If for no more reason than the new Dan Brown has just been published, today’s post nods back to books. (‘The [Dan Brown] books came straight off the printer, went straight into boxes and were then wrapped in black plastic and sealed,’ Random House spokeswoman Ms Reid said.)

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To a book with a cosmically different level of sales expectations – a friend was shopping on ebay last week and sent this screengrab: It’s the sale picture of the new Nick Cave novel, The Death of Bunny Munro (reviewed in the Guardian). The white patch is where the cover was redacted. Whether the seller did this, or was requested to do so by ebay, my friend wasn’t sure.

ebay-nick cave censored

The cover, which I designed, has already had a bit of a workout, or public workshopping. Even before the book was published, Crikey bagged it: ‘…Obviously Text are using the image to be controversial and, to put it simply, because they can…’

As did Melbourne University’s Meanjin quarterly, on its blog. The editor, Sophie Cunningham, had this to say:

The image takes the old adage that sex sells though that, in itself, isn’t the problem to my mind. What I’m not keen on is that it’s an incredibly passive and vulnerable image that invites imagined violation and is a bit of a ‘fuck you’ to women who want to buy the book. I’d also note that it gets tiresome that in the old ‘sex sells’ line, it’s usually women’s body’s who do the selling, and disembodied bits of them at that. Certainly if it were a Windsor Smith ad and were on a billboard the Advertising Standards Bureau would be looking at it – not that their standards are necessarily one I’d commend as a guide to book design.

Her post attracted some 33 comments (less the author’s replies), many finding the cover offensive. Eg:

Virginia: ‘I’m bothered by it. I was never a cultural studies student but I don’t think it’s much of a stretch to say that it invites mental penetration; it feels violent to me.’

or,

Sue: ‘I haven’t read the novel yet, but in a way I think it’s irrelevant to the politics of the cover. It might not be irrelevant to the cover itself, which, going on what some others say, fits the story very well and is appropriate. But the cover, to me, is yet another in a long line of reductive images of women. Just because it’s on a book cover doesn’t make it less retrogressive. Does a book have to have a cover like that to sell? Of course not. Some imagination could have gone into the design instead.’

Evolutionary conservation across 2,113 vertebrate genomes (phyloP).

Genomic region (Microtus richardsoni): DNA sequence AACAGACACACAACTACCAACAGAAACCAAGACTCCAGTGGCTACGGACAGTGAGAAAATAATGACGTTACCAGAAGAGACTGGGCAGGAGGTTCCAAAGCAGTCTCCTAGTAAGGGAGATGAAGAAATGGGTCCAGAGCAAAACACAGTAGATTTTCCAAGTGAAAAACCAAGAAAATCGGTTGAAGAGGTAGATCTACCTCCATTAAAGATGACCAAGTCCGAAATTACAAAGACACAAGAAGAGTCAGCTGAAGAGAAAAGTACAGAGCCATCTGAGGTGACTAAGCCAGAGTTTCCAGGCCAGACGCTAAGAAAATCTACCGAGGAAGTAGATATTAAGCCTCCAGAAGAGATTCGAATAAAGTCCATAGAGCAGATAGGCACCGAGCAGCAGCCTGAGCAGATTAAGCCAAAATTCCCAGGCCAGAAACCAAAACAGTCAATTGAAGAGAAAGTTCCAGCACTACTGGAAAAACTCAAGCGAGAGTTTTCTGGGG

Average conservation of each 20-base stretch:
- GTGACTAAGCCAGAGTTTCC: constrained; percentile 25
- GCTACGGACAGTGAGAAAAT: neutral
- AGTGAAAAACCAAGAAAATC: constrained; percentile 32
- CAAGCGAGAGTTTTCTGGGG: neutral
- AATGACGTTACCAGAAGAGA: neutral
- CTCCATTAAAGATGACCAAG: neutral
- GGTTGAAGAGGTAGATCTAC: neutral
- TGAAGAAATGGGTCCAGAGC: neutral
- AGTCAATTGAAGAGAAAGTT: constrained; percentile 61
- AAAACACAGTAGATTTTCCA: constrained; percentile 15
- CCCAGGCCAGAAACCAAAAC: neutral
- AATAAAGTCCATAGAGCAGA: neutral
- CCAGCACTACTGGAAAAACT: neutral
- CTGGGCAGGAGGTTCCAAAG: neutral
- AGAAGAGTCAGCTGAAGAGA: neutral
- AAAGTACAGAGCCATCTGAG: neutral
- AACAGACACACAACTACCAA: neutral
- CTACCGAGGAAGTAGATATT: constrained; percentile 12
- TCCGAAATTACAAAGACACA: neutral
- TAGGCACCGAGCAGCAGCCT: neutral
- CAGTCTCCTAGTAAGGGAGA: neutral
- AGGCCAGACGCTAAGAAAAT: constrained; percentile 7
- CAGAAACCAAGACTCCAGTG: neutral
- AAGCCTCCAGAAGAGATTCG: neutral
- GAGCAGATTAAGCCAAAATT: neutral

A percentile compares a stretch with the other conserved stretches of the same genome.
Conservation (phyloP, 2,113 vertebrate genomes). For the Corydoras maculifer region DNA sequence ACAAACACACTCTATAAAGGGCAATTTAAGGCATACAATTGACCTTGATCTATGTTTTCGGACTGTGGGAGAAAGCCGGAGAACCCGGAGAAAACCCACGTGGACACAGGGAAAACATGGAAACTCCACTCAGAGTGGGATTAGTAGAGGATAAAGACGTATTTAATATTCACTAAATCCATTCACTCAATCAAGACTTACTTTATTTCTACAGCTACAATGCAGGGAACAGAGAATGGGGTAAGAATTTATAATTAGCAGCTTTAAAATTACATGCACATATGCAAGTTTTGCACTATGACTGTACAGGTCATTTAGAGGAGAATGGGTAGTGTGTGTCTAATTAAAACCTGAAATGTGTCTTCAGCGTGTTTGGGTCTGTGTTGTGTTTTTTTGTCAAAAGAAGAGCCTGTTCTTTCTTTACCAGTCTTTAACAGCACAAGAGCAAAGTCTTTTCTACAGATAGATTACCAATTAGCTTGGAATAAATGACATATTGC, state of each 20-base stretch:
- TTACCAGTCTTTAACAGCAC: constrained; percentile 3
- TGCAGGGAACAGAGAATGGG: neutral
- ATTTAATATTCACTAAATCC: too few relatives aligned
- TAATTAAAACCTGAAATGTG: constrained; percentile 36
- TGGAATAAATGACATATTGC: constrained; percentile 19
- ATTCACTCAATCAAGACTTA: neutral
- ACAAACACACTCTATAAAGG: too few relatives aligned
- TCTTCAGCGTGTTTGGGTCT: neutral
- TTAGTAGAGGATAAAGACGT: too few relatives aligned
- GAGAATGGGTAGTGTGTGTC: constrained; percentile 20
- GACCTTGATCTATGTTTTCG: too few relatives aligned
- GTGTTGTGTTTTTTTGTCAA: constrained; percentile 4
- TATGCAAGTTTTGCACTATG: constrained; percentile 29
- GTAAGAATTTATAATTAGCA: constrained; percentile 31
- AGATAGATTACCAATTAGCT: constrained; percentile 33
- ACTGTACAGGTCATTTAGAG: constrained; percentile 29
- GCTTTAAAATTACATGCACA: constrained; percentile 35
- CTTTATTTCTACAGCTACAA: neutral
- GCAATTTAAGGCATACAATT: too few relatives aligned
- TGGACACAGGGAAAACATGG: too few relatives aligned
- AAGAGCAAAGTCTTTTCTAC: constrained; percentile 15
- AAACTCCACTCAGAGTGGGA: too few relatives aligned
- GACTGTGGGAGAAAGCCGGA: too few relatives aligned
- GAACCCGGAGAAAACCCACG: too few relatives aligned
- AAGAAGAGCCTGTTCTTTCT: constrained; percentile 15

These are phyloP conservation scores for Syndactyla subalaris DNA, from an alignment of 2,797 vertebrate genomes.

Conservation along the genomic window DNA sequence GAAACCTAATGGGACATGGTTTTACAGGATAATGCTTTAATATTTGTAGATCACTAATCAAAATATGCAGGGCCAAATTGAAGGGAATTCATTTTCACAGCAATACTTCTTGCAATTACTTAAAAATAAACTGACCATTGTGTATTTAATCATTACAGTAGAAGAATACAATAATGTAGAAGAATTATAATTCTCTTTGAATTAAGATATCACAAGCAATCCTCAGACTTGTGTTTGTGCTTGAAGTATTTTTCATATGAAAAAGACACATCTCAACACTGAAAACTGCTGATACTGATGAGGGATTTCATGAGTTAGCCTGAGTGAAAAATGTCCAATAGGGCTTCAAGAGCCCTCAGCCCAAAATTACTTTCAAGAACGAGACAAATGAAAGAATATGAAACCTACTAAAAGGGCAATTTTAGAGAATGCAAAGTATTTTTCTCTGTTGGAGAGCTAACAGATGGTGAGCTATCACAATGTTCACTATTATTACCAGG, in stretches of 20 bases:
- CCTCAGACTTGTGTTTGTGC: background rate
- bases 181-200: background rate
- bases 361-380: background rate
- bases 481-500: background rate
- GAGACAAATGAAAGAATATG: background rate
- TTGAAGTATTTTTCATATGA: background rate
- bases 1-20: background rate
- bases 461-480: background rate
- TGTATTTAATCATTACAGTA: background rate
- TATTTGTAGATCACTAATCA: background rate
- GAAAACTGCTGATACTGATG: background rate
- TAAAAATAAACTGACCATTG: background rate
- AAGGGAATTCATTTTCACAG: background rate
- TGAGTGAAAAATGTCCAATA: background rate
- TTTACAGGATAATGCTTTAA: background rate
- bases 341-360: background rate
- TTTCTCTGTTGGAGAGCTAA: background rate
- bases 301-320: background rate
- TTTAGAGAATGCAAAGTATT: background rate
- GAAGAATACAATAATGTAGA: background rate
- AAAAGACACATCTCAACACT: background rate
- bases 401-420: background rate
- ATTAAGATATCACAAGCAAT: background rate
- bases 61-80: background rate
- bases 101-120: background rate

Among the defenders was Mark Mordue, who has written a piece on Nick Cave for the current edition of Meanjin and in the ALR. Mordue’s first remark brought up an interesting question:

‘… I tend to agree with Sophie’s concerns … I’d love to know who designed the cover here and who the publishing individual or deciding group were? I ask because I would not be surprised if they were all women, which makes for a strange split in what the hell they believe/think. In some ways it reminds me of the fashion magazines, run by women, propogating paedophilic images of anorexic young girls. How do they reconcile themselves to that work when it is operating at its basest level?’

A few comments later, Mordue changed his mind:

‘Well, well, what an interesting debate … The further I get into reading The Death of Bunny Munro the more I feel like qualifying my earlier comments. I now think the Australian edition has the best of the covers in any country, and that it is certainly the truest representation of the contents within Nick Cave’s novel. For that reason alone, you can’t say it’s just a cheap stunt. In a way it’s as honest a cover as you will get.’

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You be the judge. Here are three versions of the cover: Australian, UK and US (bottom right):

bunny cover2

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And here is a work by the photographer of the Oz cover, Polly Borland, (whose subjects includes the Queen) on the Republic Tower last year in her hometown of Melbourne. She is an old mate of Nick Cave and lives in London. This one is titled, Untitled III.

pb1a

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